Bombay HC asks Maharashtra to identify new office space for state Human Rights Commission
The court was hearing a plea filed by the Commission seeking a direction to the state to allot it a new, spacious office to help accommodate its staff.mumbai Updated: Feb 25, 2017 01:23 IST
The Bombay High Court on Friday directed the Maharashtra government to identify within two weeks, a new, larger office for the state Human Rights Commission.
A bench of Justices VM Kanade and PR Bora also criticised the state government for prolonging the issue, and for compelling the human rights body to seek the court’s intervention to secure its own basic rights.
The court was hearing a plea filed by the Commission seeking a direction to the state to allot it a new, spacious office to help accommodate its staff. The commission that is burdened with pendency has been battling shortages of funds and staff, and even the lack of a proper office for months, and have failed to get an adequate response from the state despite repeated representations and previous court orders.
The Commission currently operates from a small office near the Chhatrapati Shivaji Terminus railway station. It however, has said that it needs a new office space of around 800 to 1,000 square feet.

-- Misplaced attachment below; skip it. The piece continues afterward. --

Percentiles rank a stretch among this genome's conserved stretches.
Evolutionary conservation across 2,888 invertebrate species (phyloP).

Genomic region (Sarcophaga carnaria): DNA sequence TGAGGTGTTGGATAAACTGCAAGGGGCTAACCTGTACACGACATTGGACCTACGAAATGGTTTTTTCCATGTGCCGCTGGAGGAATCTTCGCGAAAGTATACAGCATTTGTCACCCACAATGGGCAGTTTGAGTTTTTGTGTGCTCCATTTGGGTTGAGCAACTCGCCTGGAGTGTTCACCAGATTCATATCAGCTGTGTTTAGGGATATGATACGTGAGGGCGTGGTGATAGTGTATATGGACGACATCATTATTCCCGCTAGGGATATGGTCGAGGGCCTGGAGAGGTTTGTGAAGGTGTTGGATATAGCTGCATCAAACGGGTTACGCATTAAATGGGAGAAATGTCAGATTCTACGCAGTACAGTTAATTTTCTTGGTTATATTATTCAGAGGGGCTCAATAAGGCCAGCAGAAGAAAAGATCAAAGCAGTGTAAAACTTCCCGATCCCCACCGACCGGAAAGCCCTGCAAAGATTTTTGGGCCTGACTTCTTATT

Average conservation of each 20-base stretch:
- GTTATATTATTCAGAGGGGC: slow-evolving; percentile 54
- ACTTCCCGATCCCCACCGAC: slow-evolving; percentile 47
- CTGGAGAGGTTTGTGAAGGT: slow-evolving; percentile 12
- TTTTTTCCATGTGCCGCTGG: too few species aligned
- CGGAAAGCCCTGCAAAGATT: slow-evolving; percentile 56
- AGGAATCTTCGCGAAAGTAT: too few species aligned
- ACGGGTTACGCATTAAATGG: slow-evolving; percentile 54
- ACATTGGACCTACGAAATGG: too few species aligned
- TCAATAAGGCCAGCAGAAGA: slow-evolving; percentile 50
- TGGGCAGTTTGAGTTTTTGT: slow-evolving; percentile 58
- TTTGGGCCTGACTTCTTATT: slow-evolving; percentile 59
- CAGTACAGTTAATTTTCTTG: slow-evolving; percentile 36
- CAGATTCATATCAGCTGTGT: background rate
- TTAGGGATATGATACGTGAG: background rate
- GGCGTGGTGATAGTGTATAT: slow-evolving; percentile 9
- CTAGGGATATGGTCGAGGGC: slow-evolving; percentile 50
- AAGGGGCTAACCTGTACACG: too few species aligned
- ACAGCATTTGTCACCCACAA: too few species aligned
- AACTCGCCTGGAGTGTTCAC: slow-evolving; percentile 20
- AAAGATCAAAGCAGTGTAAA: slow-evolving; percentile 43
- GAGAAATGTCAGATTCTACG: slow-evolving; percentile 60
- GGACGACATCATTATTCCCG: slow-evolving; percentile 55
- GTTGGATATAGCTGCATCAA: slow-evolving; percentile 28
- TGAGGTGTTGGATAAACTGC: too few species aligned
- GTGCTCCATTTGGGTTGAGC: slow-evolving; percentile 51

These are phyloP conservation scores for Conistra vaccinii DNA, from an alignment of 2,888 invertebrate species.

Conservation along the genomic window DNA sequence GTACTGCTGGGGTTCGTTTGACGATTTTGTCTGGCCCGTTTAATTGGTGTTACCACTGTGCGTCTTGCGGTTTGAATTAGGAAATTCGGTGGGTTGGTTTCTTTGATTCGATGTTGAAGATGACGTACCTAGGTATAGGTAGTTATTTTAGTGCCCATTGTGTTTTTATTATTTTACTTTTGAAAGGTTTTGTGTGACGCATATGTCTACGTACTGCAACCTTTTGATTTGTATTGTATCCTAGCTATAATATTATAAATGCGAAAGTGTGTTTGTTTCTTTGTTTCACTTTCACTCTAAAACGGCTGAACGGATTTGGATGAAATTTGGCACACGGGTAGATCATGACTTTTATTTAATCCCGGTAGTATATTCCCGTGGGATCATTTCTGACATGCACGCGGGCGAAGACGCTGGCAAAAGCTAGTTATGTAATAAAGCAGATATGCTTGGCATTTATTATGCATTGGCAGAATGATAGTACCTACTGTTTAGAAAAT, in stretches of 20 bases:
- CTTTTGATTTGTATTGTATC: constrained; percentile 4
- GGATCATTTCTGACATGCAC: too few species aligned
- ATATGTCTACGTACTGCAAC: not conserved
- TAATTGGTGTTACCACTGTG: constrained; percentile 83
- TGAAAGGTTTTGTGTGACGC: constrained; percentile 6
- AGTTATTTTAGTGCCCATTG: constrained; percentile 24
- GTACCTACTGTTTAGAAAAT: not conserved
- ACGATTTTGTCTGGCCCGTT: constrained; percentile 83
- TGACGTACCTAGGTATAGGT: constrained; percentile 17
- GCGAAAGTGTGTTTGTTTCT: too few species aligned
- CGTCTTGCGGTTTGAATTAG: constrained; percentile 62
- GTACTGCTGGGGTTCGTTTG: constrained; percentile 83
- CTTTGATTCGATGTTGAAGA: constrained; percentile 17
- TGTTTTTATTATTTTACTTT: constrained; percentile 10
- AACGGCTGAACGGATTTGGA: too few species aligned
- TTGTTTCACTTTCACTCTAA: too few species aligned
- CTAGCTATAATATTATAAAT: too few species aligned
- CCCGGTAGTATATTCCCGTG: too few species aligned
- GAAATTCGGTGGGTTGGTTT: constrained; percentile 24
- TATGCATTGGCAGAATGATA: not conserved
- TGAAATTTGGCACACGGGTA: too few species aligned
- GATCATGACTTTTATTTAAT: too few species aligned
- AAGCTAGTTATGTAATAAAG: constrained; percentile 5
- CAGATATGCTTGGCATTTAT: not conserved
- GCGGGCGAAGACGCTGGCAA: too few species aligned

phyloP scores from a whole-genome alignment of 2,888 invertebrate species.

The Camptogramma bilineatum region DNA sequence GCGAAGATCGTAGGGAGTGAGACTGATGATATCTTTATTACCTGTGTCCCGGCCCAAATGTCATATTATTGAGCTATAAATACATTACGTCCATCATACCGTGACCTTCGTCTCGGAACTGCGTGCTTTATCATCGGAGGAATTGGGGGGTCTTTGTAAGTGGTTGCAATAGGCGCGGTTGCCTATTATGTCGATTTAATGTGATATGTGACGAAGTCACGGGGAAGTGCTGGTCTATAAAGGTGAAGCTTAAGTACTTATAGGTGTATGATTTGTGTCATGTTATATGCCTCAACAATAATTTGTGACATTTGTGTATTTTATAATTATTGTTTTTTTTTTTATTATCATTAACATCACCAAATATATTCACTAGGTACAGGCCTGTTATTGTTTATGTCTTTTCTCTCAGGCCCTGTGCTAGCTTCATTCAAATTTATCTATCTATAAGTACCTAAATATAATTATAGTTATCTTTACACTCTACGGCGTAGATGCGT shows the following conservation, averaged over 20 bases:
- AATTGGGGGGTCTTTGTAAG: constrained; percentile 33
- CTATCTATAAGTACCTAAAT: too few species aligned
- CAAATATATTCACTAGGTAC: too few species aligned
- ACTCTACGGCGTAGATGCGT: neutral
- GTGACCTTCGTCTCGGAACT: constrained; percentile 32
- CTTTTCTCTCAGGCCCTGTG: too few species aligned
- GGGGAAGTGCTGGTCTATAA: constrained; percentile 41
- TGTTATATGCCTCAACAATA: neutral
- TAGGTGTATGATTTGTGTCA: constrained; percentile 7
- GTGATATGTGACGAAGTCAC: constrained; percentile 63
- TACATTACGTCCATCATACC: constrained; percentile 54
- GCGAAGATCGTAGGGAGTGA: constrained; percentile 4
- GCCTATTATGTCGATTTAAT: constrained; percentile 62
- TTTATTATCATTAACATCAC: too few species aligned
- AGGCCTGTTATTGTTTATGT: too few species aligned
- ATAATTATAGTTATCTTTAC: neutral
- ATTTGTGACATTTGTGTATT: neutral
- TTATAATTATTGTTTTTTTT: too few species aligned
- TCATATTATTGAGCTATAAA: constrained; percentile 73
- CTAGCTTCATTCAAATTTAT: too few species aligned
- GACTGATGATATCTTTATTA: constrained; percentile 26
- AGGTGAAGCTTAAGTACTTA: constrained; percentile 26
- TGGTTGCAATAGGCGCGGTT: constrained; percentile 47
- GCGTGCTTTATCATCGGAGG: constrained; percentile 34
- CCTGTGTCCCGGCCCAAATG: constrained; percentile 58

The state government meanwhile, told the court on Friday that in compliance with a previous order, the Principal Secretaries of departments of General Administration, finance, law, and Home, had conducted a joint meeting last month to address issues of paucity of staff and funds faced by the commission. However, it was proving difficult to allot a new office to the commission since “there is no space.”
“We have failed to identify a suitable space for them. We are now looking at a 500 square feet open area near the Motor Accidents Claims Tribunal office near Azad Maidan and are hoping to develop it into an office space for the commission. But this will require time. We have also asked the PWD to look for other suitable spaces,” the state said.
At this, Justice Kanade reminded the state that it was “obligated by the central Human Rights Commission Act” to provide for adequate funds, office space, and staff for the commission.
“If the state wants to do something, it can do so overnight. We have witnessed how the finance department is capable of prolonging things despite giving assurances to the court. Why don’t you look at the Air India Building, or the MTNL building?” the bench said.